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Discovery To Dismay – Climate Change Discourse

Discovery To Dismay – Climate Change Discourse
Climate change. A phrase impossible to escape today–– it’s in the news, it’s in the agendas of our governments and politicians, it’s a topic of conversation amongst individuals globally. The latest report out of the Intergovernmental Panel on Climate Change (IPCC) declares a ‘Code Red’ for humanity, confirming the undeniable truth that we need to act faster if we want our planet to survive. A final alarm bell has rung and a general consensus reached: time is running out.

How did we get here? Obviously, as the IPCC describes, human activity on Earth is the single largest driver of a warming planet. That’s the reason behind climate change–– the reality. Not too long ago, these facts were not accepted as reality. Being an issue that involves so many players–– from the scientific establishment to governments to industries and, of course, the vast global public–– it is one that has always had discourse at the centre of it. Discussion surrounding the climate crisis in human history has seen four phases: Discovery, Debate, Denial, and Dismay.


The first time that carbon dioxide in the atmosphere was ever studied was in 1824, when mathematician and physicist Joseph Fourier inferred a fundamental truth about the Earth’s atmosphere called the “greenhouse effect.” A few decades later, physicist John Tyndall added to the greenhouse effect by discovering that gases like carbon dioxide retain heat, solidifying this basic principle of climate change: the amount of CO2 in the atmosphere could alter the climate. Yet, for many years, such discoveries stayed within the scientific sphere, and were very much considered only an issue for scientists and academics (like Fourier and Tyndall). Even when other scientists towards the end of the 1800s found out that coal burning could contribute to global warming, the public’s attention was simply not captured.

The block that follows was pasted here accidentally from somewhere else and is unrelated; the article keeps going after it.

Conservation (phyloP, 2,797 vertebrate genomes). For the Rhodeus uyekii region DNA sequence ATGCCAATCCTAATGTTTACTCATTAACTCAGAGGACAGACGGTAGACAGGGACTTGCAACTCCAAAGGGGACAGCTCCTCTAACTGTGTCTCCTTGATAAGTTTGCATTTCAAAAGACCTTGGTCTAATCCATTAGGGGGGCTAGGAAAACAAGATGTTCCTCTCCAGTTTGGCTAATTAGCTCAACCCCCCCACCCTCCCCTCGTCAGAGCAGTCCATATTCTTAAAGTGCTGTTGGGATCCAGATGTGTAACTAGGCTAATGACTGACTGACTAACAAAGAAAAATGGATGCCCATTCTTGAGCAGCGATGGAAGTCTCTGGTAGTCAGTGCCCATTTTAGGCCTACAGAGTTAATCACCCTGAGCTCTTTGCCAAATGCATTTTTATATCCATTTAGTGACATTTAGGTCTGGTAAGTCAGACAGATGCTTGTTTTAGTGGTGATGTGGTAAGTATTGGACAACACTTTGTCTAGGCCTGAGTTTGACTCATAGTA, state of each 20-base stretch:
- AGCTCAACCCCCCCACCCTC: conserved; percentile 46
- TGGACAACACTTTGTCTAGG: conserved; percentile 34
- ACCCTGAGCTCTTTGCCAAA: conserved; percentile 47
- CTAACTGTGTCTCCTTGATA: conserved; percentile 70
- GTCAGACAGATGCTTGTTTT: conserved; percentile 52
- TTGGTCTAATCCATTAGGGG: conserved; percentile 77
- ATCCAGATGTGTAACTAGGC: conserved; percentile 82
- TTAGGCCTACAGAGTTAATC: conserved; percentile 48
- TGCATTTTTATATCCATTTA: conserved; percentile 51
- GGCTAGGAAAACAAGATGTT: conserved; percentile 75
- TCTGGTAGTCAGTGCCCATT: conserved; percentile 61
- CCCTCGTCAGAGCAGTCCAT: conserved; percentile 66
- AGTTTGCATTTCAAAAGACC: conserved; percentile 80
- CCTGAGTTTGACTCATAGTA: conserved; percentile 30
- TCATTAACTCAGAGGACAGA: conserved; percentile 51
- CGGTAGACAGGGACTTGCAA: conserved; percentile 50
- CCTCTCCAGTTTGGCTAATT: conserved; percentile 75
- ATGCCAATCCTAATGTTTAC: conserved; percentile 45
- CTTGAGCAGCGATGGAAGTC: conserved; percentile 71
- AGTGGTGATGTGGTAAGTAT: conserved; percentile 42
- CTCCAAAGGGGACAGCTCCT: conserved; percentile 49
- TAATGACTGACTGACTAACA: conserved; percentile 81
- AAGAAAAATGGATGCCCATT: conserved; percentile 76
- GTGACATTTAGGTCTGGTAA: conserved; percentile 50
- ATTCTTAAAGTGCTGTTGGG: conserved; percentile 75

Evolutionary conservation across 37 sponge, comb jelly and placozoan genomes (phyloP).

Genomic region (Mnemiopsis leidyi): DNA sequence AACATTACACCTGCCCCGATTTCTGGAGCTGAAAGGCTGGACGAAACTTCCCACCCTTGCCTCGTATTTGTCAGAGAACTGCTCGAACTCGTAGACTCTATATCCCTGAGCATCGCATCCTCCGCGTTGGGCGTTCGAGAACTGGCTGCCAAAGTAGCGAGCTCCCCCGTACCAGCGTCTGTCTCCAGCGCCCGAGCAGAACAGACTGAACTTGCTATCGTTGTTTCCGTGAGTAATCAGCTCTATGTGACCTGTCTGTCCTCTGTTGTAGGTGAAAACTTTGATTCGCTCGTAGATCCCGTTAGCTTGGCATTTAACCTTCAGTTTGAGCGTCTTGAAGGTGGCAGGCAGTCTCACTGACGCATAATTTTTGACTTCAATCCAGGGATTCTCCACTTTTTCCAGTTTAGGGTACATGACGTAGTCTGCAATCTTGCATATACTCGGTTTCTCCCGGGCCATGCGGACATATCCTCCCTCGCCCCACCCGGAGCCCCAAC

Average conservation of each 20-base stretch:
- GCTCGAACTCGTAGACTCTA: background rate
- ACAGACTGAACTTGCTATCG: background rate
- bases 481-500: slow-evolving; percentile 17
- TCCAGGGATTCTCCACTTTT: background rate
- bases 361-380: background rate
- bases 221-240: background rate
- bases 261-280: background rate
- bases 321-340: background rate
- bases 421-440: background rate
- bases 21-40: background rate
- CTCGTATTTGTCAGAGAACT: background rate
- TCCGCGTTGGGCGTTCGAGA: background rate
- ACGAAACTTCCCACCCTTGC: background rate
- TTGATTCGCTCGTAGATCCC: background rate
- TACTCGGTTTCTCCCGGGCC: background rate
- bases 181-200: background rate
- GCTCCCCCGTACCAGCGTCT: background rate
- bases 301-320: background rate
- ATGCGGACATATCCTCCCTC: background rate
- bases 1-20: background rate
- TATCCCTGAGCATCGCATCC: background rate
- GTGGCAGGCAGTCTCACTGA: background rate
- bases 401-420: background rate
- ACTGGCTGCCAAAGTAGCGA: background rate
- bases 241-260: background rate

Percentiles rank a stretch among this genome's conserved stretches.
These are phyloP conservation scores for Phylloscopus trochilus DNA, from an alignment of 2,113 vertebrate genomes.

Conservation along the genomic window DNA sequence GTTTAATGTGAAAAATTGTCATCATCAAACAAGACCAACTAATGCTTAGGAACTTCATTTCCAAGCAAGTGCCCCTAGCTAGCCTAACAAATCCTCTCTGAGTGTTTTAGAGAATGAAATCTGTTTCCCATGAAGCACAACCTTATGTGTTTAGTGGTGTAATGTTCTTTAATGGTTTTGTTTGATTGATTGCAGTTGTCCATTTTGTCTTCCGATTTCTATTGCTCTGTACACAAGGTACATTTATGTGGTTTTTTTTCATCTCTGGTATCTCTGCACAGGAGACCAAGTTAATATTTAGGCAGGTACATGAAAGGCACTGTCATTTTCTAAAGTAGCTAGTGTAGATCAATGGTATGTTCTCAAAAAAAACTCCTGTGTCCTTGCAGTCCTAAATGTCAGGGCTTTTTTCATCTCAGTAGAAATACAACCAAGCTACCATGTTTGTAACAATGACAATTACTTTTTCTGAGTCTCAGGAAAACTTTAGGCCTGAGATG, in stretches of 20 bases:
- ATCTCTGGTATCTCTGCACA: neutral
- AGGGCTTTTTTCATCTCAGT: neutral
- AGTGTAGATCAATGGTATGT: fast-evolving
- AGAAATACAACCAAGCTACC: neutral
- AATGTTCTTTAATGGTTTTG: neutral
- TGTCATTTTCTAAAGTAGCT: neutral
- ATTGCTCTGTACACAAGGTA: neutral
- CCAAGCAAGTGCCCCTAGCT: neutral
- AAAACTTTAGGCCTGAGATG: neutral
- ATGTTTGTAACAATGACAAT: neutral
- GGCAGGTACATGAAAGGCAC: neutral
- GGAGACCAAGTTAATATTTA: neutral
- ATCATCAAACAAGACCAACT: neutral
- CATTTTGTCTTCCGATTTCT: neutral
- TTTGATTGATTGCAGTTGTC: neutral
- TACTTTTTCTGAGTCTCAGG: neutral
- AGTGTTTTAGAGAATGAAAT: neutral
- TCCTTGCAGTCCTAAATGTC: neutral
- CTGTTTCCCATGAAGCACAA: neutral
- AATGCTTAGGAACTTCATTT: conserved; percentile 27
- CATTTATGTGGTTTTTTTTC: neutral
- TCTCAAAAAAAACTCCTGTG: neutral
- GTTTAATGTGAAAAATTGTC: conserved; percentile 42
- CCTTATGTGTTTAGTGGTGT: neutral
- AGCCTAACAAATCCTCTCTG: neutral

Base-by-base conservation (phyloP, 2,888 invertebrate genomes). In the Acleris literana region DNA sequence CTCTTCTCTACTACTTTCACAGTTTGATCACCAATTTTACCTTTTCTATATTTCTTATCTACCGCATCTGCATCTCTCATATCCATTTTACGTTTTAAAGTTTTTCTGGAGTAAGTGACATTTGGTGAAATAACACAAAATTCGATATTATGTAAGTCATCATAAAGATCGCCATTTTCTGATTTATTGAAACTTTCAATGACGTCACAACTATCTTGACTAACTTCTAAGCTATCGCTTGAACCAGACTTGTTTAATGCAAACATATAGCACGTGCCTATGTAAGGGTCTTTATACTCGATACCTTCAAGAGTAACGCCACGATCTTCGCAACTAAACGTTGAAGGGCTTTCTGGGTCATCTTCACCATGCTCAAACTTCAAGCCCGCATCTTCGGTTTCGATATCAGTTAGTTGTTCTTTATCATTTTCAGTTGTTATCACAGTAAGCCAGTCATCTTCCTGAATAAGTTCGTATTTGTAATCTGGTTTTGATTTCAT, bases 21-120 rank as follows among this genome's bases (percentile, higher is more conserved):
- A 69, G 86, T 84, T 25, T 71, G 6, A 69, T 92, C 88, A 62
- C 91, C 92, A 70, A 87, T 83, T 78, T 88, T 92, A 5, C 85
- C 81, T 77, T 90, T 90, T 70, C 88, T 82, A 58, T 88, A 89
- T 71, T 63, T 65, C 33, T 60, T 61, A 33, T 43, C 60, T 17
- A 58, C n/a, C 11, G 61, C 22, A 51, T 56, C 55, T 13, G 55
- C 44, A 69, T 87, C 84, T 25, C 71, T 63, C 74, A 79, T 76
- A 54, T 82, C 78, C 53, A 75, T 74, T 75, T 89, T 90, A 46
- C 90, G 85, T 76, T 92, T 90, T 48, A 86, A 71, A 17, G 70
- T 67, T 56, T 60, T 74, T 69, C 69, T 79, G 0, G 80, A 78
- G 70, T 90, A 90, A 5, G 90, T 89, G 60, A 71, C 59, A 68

The tide shifted (figuratively and literally) more than half a century after this initial bout of scientific awareness when researchers became so alarmed by the discoveries they were making that efforts to warn the general public became seen as necessary. The end of the 1970s saw the publication of the Charney Report, the first scientific report to come to the unequivocal conclusion that carbon dioxide in the atmosphere would increase, and that we have to do something about it. What is critical about this point in our climate discourse journey is its bleeding over into the political sphere. The Charney Report was the first to be presented to policymakers, a red flag signalling that the scientists and the public expected widespread policy action that would fight against, or at least mitigate, the now firmly scientifically-backed climate crisis.